4 tips to protect your business from social engineering attacks
Social engineering is a very common concept when it comes to cybersecurity. It’s a technique used to commit scams, especially via emails. By a short definition, social engineering is a method to identify and target people.
To illustrate what I’m saying, let’s go to the numbers. Social engineering is present in 22% of the security incidents reported by Verizon in the 2020 Data Breach Investigations Report (DBIR).
According to the FBI, phishing scams have caused losses of more than USD 57 million in 2019. Likewise, the damages involving attacks classified as Business Email Compromise (BEC) and Email Account Compromise (EAC), which are spear phishing types, increased from USD 1.2 billion to USD 1.7 billion. That’s an alarming situation.
Given this, we’ve created a list of things that you can do to improve your company’s protection against hacker attacks that employ social engineering.
Table of Contents
Protecting against social engineering attacks
1. Be aware of the business’s presence on the internet
Social engineering happens because the internet works as a huge encyclopedia. For example, through search engines, such as Google and Bing, and social networks, such as LinkedIn, Facebook and Twitter, you can learn a lot about companies and their employees.
So, because of this, you need to be careful about your company’s presence on the internet. Information that might be considered confidential may be available to everyone.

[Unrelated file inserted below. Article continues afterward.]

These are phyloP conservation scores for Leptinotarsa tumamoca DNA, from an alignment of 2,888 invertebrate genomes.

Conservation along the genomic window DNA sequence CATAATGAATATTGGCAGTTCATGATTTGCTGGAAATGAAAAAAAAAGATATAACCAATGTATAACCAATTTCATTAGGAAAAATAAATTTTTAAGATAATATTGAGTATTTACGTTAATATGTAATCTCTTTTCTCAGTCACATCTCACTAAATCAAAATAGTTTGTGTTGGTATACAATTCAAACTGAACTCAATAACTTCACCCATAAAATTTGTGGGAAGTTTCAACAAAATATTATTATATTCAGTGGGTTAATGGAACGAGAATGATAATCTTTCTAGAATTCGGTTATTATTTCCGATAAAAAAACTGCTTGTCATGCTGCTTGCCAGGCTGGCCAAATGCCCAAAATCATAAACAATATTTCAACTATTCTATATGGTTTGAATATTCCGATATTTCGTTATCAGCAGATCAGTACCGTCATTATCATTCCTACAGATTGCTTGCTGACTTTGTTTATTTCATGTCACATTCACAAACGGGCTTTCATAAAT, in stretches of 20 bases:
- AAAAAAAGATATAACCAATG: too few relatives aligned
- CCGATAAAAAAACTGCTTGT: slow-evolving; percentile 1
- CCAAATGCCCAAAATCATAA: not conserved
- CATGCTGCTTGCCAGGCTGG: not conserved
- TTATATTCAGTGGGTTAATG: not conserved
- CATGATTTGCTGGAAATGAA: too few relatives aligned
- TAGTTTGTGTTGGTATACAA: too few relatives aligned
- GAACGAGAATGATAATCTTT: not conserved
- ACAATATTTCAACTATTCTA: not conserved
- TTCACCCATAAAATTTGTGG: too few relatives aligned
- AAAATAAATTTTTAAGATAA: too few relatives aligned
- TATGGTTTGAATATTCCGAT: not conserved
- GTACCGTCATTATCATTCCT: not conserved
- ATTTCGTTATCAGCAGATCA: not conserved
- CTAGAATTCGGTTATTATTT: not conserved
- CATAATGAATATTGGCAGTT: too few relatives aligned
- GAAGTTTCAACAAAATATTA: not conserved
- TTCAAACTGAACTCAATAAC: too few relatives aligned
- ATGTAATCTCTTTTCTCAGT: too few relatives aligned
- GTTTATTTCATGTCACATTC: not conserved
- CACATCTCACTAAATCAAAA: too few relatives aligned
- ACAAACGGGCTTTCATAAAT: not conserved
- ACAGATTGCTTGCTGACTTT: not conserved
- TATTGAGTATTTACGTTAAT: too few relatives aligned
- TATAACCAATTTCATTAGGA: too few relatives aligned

In addition, you also need to understand the assets that your company handles. Your business may be overly concerned with some types of information, leaving out important ones.
So two questions to ask yourself are: How do I protect my business information? And how do I protect the customers’ information?
2. Make employees care about cybersecurity
Social engineering attacks are people-centered. It’s the so-called human factor. Keeping this in mind, one of the best ways to protect your company against social engineering is to educate your team.
It’s critical that people working with you know how to identify different types of attacks. For this, you can count on the help of security awareness solutions or invest in creating guidelines with information on the main threats.
Another important point is to define who can access what. The more people have access to information that has nothing to do with the role they play, the worse for the company. This is a very common problem, especially in small and medium businesses (SMBs).
3. Check for patches for your systems and programs
A tip that can be extremely helpful is keeping your systems up to date. A hacker can, for example, start a scam using malicious emails and social engineering. Then, in a second movement, he can use malware to exploit vulnerabilities in your system, software, or program. Therefore, keeping systems up-to-date will help combat these threats.
In addition to the updates, keeping a backup is critical to when the problem becomes almost irreparable.
4. Pay special attention to emails
We say this a lot to clients and partners: email is the main threat vector. And social engineering is directly related to malicious emails. So it’s fundamental that companies use anti-spam, anti-malware, and anti-phishing solutions. The goal is to stay protected, free from threats, minimizing the risk of data breaches and unnecessary headaches.
Take the opportunity and talk to your team about suspicious messages and unusual requests, whether via email, phone or in person. Any suspicious request must be viewed with caution, as it may be part of a social engineering attack.
In these cases, the best thing to do is to confirm the legitimacy of the request in another way. As they say, it’s better to be safe than sorry.